The facts about the so-called Katyn Forest Massacre are now well established. It involved the mass execution of members of the Polish elite—military and civilian—by the Soviet secret police, or NKVD, in April and May of 1940. The victims, numbering more than 20,000, had been taken prisoner in the aftermath of the Soviet invasion of Poland in 1939, and their murder was specifically authorized by the Politburo and Stalin. The dead were buried in mass graves. In 1990, the Soviet Union, under Mikhail Gorbachev, formally admitted responsibility, and in 2010 the Russian Duma confirmed that finding. (One wonders whether the Putin regime of today would do likewise.)
In the closing days of World War II and the years following, however, there were no such public expressions of certitude. In April, 1943, the Nazi government announced the discovery of the graves, but the Soviets responded by claiming that the massacre had been committed by German forces in 1941. Despite evidence to the contrary, the British and American governments, deeply concerned about maintaining good relations with their ally, went along with Stalin’s denials and the shifting of responsibility to the Germans. In short, they covered up the truth in what they deemed a higher international interest.
Director Piotr Szkopiak, whose grandfather was among the Katyn victims, has now collaborated with Paul Szambowski on a screen adaptation of the latter’s play, which fashions a fictional narrative about an investigation of the massacre by a British reporter in 1946-47. It is based on an actual eyewitness report by Ivan Krivozertiev, a Belorussian peasant who had fled to the west with the retreating German army in late 1943 and wound up in Germany before being sent first to Italy and then England. There he was placed in a displaced persons’ camp under the name of Mikhail (or Michael) Loboda. In May, 1945, he had given a deposition to an investigator collecting material for the Nuremberg trials, in which he described seeing the massacre, but the matter was never brought up in the proceedings. He died in the countryside of Gloucestershire in 1947.
“The Last Witness” uses this material as a springboard for a thriller in which Loboda’s account becomes the basis for an inquiry into the event—and the subsequent cover-up by the British authorities—by a young journalist named Stephen Underwood (Alex Pettyfer, here with a prominent moustache and a perpetual gloomy look). Underwood’s brother John (Gwilym Lee) is serving at the camp where Loboda is brought as a sort of caretaker for the Poles, a duty he shares with Polish liaison Col. Janusz Pietrowski (Will Thorp). Stephen comes to the camp to visit John, but also the woman he loves—Jeanette Mitchell (Talulah Riley), the unhappy wife of Mason Mitchell (Henry Lloyd-Hughes), a member of the British security establishment that will apparently do whatever is necessary to suppress the truth about what really happened in the Katyn Forest.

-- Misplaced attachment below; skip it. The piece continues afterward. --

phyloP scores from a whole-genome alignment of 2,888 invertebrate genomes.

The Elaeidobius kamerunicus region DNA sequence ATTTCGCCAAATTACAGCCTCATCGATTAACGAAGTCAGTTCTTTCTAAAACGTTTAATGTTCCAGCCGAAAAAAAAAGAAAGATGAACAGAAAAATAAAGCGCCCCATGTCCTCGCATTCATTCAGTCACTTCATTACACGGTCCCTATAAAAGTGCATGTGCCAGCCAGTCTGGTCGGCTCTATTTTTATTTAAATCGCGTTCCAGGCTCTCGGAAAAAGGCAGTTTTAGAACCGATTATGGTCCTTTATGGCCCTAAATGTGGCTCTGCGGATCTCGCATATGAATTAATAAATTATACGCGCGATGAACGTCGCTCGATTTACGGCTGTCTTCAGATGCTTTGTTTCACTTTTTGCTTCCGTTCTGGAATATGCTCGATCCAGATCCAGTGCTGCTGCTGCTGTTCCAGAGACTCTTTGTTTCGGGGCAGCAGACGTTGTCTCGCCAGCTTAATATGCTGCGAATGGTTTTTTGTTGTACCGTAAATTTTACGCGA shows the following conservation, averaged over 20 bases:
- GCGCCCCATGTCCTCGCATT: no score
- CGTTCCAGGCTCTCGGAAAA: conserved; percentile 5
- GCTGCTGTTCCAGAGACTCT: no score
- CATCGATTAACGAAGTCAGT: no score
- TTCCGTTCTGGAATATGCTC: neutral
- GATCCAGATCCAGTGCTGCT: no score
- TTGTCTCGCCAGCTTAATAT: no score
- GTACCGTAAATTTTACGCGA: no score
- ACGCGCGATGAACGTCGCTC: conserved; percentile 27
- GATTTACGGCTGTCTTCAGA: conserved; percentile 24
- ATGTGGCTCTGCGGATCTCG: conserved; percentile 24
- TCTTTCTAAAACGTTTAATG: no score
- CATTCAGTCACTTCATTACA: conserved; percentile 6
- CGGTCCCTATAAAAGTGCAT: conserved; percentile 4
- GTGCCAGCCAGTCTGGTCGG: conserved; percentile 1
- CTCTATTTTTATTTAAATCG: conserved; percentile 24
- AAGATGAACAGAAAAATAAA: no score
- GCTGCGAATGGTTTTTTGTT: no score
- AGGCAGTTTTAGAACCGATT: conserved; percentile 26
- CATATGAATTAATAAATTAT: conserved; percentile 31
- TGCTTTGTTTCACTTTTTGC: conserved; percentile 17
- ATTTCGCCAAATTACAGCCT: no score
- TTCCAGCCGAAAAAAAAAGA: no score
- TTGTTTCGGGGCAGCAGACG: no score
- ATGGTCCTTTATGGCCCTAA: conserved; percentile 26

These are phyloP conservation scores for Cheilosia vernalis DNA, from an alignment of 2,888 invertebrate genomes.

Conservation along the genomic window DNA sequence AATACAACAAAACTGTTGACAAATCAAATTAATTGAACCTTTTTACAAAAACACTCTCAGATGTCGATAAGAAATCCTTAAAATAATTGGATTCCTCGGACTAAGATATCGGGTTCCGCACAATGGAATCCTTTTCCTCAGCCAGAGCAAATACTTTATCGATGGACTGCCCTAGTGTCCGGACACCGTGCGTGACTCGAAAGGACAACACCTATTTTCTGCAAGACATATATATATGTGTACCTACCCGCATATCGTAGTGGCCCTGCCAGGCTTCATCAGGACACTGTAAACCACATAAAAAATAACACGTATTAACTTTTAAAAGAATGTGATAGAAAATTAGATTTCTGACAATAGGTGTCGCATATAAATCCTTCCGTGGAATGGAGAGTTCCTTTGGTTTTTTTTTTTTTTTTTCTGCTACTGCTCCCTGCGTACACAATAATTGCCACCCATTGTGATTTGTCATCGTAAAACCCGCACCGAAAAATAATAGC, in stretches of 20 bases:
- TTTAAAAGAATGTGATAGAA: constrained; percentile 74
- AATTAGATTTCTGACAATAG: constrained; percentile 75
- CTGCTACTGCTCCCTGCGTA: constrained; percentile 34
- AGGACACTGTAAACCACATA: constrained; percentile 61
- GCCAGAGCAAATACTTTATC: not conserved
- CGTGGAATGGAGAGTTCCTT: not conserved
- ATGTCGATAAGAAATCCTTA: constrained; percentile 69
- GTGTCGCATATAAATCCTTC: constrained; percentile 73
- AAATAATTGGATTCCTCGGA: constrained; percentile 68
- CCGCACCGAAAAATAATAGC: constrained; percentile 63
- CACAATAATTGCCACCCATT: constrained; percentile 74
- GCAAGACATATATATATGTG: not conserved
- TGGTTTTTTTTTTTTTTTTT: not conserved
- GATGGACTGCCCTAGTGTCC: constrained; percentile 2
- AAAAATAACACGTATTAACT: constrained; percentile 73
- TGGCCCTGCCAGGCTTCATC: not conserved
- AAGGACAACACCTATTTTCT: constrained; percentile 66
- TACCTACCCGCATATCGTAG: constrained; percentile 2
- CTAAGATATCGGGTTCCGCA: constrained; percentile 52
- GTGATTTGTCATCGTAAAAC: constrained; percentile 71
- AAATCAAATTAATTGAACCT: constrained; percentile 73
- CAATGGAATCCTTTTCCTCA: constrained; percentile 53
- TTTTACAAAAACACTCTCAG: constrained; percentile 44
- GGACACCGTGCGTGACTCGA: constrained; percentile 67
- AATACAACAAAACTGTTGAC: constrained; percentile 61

Despite his initial hesitancy, Loboda (Robert Wieckiewicz) eventually tells Stephen his story, but Underwood’s editor (Michael Gambon, appearing in just a couple of scenes), who is tired of the young reporter’s insubordination, not only refuses to run the exposé but fires him. Even worse, Underwood is betrayed by someone he had trusted, and as a result Loboda dies, the result of apparent British collusion with Soviet agents. Still Stephen searches on doggedly, using help from a disillusioned worker in British military archives (Ian Midlane) to gain access to secret files on the massacre—most notably an actual 1943 report compiled by Owen O’Malley for Winston Churchill in 1943—that had concluded that the Soviets were almost certainly the guilty parties. Underwood is determined to see the investigation through, but his ability to get the truth out seems doomed.
The underlying historical material for Szkopiak’s film is fascinating, but the attempt to mold it into an old-fashioned cinematic thriller proves misguided, not only because the script fails to provide truly surprising twists and the sluggish directorial approach (along with Jo Dixon’s very deliberate editing) is enervating, but because Pettyfer’s one-note portrayal of Underwood is deadening. Much of the remaining cast is similarly afflicted with an air of slow-motion seriousness, though Thorp and Midlane bring some dignified world-weariness to their turns and Wieckiewicz manages hints of tragic depth in the haunted Loboda.
For a film that was probably done on a very restricted budget, “The Last Witness” is visually quite impressive, with Edward Ames’s glossy widescreen cinematography showing off Nick Turner’s elegant production design and Hilary Hughes’s costumes.
The Katyn Forest Massacre was a harrowing event even by the standards of inhuman brutality perpetrated in the course of World War II—and by Stalin during years of peacetime—and it deserves to be better known among the public. Andrzej Wajda’s 2007 film simply titled “Katyń” is more about its emotional aftermath than the event itself, but it is still more emotionally wrenching than Szkopiak’s stodgy reframing of it in conventional suspense terms. The writer-director’s personal commitment is undeniable, but the way in which he’s chosen to express it is disappointing.
Still, the historical reality is itself so powerful that—like 2016’s similarly dedicated but ultimately flawed “Anthropoid,” about the 1942 assassination of Reinhard Heydrich—you may consider it worth a look on that basis alone, especially since its message that all governments are capable of lying to their citizens in the name of expediency is always worth hearing.